The situation in Haiti remains dire, said Arrietta Chakos, director of the Acting in Time Advance Recovery Project at the Harvard Kennedy School.
In an e-mail Friday, she outlined the first priorities for a ravaged Haiti: water, communications, fuel, and power. All are lifelines that must be in place for relief operations to work in the crucial next several days.
 “The humanitarian response now has to be swift, decisive, and coordinated,” wrote Chakos. “The incoming responders must be self-sufficient, collaborative, and focused on immediate need because the Haitian authorities are not yet able to manage the situation.”
 She called the aftermath of the 7.0-magnitude earthquake a “landscape-scale” disaster that only magnified Haiti’s “pre-event systemic vulnerabilities.”
 Haiti is one of the poorest nations in the world. Even before the quake, few homes had reliable power, sewage disposal, or safe drinking water.
After water, fuel, and other basics, other needs “must follow close on,” said Chakos, including medical services, emergency housing, and a continuity of Haitian governance.
In the long term, “strengthening the social connections among people is crucial to rebuilding hope and purpose,” said Chakos.  “The disaster literature shows that typically 10 years is the period for a region to recover from catastrophe. Haiti will likely follow this trajectory.”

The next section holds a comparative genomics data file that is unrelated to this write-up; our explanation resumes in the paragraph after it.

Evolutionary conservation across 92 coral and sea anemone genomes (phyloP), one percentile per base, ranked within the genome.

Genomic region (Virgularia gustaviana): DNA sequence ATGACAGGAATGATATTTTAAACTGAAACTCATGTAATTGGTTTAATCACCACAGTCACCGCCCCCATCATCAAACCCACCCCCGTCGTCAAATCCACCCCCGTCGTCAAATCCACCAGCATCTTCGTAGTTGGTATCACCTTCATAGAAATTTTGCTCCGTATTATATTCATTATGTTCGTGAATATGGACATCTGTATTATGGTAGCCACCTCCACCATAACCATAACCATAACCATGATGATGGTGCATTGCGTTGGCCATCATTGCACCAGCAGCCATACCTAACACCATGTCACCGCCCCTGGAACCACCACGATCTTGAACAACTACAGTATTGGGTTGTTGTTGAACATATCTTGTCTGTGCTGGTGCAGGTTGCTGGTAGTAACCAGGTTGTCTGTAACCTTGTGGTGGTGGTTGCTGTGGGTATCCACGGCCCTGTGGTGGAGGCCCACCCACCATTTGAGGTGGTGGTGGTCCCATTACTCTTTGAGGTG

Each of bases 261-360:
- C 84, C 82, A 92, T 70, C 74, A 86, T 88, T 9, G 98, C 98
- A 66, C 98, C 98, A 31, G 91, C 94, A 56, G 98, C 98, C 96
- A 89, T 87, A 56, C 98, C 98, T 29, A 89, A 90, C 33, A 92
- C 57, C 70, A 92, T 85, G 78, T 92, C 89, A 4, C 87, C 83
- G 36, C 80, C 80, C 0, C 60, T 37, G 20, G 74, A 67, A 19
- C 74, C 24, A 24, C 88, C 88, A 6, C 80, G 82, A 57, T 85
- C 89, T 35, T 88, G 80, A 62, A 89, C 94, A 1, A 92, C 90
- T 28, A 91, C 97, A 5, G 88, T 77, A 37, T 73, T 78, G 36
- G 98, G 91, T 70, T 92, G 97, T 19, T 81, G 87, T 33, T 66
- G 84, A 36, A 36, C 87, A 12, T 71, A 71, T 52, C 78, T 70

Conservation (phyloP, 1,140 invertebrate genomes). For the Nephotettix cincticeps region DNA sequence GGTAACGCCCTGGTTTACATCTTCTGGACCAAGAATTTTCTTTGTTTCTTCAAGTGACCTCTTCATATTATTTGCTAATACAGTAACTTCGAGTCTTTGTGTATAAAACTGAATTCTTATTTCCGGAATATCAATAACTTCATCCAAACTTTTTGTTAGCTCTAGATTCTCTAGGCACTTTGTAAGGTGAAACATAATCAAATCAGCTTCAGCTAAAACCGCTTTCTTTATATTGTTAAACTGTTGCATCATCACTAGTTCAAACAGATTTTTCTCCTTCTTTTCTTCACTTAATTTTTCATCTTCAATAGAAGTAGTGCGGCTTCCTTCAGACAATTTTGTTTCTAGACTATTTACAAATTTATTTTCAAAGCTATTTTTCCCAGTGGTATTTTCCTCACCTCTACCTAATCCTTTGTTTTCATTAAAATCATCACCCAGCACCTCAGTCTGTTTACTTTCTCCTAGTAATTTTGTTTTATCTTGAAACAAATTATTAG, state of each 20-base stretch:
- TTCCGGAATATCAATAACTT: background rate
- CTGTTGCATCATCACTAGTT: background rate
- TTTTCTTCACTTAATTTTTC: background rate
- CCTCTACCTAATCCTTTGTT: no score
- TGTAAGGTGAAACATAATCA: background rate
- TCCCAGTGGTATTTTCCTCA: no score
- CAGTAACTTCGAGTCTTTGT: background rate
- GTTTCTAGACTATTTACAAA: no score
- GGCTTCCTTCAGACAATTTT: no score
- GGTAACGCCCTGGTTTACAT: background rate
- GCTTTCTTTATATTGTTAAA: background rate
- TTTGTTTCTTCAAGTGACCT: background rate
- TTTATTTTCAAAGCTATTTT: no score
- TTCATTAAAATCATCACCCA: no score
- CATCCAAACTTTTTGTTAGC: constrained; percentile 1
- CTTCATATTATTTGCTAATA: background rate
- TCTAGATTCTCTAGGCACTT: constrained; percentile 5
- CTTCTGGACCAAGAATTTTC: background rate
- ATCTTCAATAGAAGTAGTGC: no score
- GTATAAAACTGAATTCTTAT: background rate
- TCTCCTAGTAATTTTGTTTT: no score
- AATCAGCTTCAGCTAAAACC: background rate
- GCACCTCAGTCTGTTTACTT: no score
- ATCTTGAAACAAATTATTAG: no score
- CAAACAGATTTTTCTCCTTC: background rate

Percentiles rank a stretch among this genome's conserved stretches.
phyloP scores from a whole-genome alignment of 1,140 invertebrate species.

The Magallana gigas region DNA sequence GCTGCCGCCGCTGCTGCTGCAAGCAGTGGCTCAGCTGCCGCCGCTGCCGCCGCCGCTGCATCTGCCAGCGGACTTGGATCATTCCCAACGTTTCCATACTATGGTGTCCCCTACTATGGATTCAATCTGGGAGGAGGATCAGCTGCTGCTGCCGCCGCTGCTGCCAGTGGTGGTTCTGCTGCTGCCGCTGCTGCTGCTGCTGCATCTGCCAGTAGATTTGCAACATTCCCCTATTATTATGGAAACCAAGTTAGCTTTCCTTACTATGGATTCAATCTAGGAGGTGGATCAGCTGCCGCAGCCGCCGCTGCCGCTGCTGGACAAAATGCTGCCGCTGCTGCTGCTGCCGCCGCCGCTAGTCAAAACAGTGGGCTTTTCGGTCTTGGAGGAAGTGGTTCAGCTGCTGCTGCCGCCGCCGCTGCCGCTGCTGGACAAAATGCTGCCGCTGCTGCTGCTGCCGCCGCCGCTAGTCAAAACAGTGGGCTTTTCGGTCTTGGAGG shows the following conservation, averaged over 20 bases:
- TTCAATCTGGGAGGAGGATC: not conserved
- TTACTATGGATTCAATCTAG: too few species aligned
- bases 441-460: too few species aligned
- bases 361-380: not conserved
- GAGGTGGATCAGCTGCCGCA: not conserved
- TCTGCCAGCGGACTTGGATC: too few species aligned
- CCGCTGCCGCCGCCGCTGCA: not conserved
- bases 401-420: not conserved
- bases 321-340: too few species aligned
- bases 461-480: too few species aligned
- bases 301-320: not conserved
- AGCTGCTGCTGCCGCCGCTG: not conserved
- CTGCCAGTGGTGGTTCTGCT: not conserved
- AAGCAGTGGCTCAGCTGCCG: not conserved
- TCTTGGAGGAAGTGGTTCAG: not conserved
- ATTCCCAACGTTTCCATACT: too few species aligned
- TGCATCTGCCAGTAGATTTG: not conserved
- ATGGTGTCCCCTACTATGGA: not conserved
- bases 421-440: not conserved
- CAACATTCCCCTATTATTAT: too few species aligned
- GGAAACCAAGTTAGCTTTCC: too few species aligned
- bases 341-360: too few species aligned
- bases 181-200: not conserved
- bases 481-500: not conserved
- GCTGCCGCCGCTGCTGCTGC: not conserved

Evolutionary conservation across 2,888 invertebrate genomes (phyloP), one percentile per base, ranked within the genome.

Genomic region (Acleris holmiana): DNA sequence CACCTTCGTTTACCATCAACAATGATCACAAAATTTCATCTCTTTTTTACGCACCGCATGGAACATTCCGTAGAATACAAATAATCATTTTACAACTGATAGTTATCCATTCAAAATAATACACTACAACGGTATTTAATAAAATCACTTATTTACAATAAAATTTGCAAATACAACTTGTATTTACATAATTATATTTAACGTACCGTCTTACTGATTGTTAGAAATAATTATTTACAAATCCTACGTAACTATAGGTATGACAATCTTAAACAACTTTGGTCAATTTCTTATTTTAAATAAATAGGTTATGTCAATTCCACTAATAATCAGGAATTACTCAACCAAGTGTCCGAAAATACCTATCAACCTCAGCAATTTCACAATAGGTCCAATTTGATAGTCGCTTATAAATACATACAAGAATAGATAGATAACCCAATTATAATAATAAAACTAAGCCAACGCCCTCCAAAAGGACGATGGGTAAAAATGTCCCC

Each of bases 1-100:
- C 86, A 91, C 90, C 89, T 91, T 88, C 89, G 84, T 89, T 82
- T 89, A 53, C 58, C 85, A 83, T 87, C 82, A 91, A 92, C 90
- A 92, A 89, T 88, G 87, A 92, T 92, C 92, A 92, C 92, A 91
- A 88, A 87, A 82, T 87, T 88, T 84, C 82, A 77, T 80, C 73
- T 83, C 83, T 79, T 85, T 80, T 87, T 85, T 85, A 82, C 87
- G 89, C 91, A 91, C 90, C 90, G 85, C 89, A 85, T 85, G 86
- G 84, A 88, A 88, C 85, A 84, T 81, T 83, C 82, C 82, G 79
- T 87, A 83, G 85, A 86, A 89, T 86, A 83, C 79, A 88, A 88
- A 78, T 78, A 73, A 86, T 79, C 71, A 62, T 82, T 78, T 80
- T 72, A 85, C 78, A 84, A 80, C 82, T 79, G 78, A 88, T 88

Longer-term recovery “will emerge with support from responding nations,” she said, “in the form of governance guidelines, social institution building, and development of safe building practices.”
Meanwhile, a common Haitian phrase tells the story:  ”kenbe fem,” which means “hold on” – as in, “Keep the faith, don’t despair, help is on the way.”
Help has raced toward earthquake-shaken Haiti from many nations this week, as well as from groups of experts and medical personnel affiliated with Harvard University, which has several institutional ties to the country. A 7.0-magnitude earthquake struck the island nation Tuesday (Jan. 12), radiating shock waves from an epicenter 10 miles southwest of Haiti’s crowded capital of Port-au-Prince.
Harvard President Drew Faust announced today (Jan. 14) a dedicated Web page to make it easier for members of the Harvard community to respond to the crisis.
“Scenes of such suffering remind us of our own humanity, and our natural reflex is to reach out to help,” she said. “The destruction in Haiti has shocked and saddened us all. Our thoughts and prayers are with the Haitian people, the men and women who are working to help them recover from the earthquake that has devastated their nation, and the members of the Harvard community who are anxious for word from friends and loved ones living on the island.”
Assistance was en route in other ways as well.
Massachusetts General Hospital has deployed the International Medical Surgical Response Team (IMSuRT). It will go to Haiti within days.
The Harvard Humanitarian Initiative (HHI) is coordinating a roster of medical, surgical, and public health personnel within the Partners HealthCare System who are available for deployment to Haiti.  (Interested volunteers can contact Brian Daly at
Harvard’s Joia Mukherjee left for Haiti Wednesday (Jan. 13). She is chief medical officer of the Harvard-affiliated Partners In Health (PIH), a not-for-profit aid group with community-based clinics in Haiti and eight other countries.
Going to Haiti also is David Walton, an internist at Brigham and Women’s Hospital in Boston who is associated with PIH and is an instructor in medicine at Harvard Medical School. In 2008, he helped to set up a 54-bed hospital in La Colline in Haiti’s rugged Central Plateau.